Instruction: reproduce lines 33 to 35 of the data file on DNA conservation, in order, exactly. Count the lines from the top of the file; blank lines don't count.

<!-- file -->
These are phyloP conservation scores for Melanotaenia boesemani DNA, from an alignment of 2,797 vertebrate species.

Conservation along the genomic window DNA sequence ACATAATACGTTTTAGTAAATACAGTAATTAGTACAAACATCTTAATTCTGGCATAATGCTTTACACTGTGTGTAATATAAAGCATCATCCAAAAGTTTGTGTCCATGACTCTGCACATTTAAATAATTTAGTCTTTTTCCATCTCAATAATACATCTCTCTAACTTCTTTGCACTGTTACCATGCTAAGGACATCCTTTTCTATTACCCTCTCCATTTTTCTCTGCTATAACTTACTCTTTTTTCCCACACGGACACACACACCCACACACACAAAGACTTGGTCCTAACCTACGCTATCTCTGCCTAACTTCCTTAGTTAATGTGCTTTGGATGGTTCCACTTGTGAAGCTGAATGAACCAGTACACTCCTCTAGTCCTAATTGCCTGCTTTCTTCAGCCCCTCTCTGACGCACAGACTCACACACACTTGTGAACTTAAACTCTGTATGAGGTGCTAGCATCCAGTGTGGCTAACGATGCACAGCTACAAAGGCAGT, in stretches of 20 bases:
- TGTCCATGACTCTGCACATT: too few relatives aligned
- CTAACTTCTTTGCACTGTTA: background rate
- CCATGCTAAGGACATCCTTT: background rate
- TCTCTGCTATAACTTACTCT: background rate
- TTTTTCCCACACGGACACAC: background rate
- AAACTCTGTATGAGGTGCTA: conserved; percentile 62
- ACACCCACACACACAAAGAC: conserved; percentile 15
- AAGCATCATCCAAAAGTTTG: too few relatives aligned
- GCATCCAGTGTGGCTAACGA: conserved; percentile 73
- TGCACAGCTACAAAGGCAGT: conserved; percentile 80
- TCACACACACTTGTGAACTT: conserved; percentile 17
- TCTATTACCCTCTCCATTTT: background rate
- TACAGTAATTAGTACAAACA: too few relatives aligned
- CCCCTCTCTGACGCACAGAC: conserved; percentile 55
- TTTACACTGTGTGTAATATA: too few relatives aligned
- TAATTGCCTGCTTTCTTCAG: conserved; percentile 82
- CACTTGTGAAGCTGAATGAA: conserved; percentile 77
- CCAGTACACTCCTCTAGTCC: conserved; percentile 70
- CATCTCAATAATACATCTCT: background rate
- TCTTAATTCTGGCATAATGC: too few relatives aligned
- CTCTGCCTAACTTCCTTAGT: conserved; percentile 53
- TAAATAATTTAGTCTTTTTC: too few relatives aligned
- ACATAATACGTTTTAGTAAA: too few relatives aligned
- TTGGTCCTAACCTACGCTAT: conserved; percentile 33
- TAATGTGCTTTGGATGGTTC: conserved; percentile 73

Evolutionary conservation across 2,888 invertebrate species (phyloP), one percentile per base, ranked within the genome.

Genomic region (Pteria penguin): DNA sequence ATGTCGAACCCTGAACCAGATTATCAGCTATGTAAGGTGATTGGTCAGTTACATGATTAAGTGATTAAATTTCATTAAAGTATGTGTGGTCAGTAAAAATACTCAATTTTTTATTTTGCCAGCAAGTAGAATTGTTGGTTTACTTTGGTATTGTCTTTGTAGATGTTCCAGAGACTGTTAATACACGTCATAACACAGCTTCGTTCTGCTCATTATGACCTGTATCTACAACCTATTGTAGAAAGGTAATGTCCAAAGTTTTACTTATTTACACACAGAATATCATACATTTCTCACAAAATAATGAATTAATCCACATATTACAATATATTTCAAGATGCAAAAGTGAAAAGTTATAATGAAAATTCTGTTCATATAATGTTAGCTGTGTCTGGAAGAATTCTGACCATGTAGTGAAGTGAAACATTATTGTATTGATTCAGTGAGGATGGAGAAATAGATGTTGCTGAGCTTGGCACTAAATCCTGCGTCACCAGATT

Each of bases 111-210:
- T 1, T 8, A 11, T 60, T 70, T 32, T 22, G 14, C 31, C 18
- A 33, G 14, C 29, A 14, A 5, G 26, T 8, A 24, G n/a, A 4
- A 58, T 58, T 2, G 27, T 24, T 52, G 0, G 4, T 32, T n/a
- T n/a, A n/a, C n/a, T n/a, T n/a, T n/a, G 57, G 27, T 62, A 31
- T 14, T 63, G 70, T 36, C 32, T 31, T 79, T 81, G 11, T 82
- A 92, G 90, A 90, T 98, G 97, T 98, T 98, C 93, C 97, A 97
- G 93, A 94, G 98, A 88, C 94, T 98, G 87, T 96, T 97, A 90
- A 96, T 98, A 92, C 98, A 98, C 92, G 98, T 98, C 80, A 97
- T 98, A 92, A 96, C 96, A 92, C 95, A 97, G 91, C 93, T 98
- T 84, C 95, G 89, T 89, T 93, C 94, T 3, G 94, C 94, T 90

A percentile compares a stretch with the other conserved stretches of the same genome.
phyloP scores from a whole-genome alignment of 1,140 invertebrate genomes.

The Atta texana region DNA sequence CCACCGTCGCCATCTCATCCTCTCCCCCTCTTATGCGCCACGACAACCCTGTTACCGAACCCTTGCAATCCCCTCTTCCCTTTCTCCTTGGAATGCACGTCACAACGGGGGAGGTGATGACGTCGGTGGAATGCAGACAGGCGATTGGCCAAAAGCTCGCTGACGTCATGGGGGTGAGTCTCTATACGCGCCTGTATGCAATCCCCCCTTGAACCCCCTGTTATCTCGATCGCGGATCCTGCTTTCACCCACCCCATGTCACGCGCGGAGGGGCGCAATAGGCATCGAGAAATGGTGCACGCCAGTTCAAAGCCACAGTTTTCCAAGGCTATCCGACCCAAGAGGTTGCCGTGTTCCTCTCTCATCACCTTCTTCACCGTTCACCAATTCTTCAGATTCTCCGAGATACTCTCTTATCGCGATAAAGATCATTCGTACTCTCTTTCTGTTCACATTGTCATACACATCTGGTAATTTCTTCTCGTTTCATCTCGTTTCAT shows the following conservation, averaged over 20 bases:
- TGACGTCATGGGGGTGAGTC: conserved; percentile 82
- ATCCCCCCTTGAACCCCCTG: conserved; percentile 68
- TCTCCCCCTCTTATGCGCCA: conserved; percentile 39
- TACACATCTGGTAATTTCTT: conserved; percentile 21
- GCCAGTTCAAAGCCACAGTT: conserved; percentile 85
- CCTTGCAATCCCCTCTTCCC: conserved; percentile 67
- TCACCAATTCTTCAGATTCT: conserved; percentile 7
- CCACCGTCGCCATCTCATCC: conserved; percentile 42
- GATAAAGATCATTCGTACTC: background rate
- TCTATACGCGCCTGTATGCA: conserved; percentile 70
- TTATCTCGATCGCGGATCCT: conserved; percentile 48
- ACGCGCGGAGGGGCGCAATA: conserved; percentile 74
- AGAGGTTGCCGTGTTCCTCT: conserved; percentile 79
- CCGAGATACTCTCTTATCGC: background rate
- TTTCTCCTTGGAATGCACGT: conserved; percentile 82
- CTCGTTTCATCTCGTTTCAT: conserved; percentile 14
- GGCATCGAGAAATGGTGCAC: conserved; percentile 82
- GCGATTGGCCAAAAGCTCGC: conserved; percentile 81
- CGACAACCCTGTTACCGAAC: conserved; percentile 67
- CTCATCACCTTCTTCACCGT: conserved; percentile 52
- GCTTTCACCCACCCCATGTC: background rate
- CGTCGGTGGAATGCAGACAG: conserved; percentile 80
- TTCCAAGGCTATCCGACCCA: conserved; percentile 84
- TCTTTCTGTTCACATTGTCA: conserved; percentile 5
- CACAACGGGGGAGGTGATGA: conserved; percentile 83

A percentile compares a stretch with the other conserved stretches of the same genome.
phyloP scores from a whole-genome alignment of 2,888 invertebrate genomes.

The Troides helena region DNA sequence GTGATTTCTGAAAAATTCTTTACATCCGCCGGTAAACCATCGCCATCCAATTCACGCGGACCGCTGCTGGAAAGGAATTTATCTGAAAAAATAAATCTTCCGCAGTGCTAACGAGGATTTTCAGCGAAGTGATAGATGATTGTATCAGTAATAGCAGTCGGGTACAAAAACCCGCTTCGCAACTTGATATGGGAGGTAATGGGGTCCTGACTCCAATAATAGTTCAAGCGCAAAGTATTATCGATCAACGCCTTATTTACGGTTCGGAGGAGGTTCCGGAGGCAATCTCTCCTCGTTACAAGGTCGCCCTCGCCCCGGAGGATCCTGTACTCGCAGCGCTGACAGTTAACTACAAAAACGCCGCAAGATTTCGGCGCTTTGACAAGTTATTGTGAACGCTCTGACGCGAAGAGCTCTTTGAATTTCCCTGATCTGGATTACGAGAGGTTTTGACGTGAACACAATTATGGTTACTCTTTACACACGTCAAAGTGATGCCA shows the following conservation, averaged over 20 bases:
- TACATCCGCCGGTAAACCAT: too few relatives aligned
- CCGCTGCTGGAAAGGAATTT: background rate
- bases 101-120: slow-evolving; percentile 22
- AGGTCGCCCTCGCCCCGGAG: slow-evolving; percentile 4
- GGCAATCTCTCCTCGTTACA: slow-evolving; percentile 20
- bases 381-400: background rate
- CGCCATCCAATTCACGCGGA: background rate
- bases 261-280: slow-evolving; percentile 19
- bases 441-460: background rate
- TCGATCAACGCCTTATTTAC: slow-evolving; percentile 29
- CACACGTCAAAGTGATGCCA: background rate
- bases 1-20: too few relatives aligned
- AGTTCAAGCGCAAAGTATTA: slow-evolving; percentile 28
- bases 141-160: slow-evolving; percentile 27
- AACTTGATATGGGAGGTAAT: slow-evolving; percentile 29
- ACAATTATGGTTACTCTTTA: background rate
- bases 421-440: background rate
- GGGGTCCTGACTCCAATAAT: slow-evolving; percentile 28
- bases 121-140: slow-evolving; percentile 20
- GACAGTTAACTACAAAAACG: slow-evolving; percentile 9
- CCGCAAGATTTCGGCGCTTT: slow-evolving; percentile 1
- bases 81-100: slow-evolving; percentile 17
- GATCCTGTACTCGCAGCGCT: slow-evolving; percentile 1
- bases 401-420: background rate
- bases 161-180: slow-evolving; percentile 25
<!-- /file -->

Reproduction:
- A 58, T 58, T 2, G 27, T 24, T 52, G 0, G 4, T 32, T n/a
- T n/a, A n/a, C n/a, T n/a, T n/a, T n/a, G 57, G 27, T 62, A 31
- T 14, T 63, G 70, T 36, C 32, T 31, T 79, T 81, G 11, T 82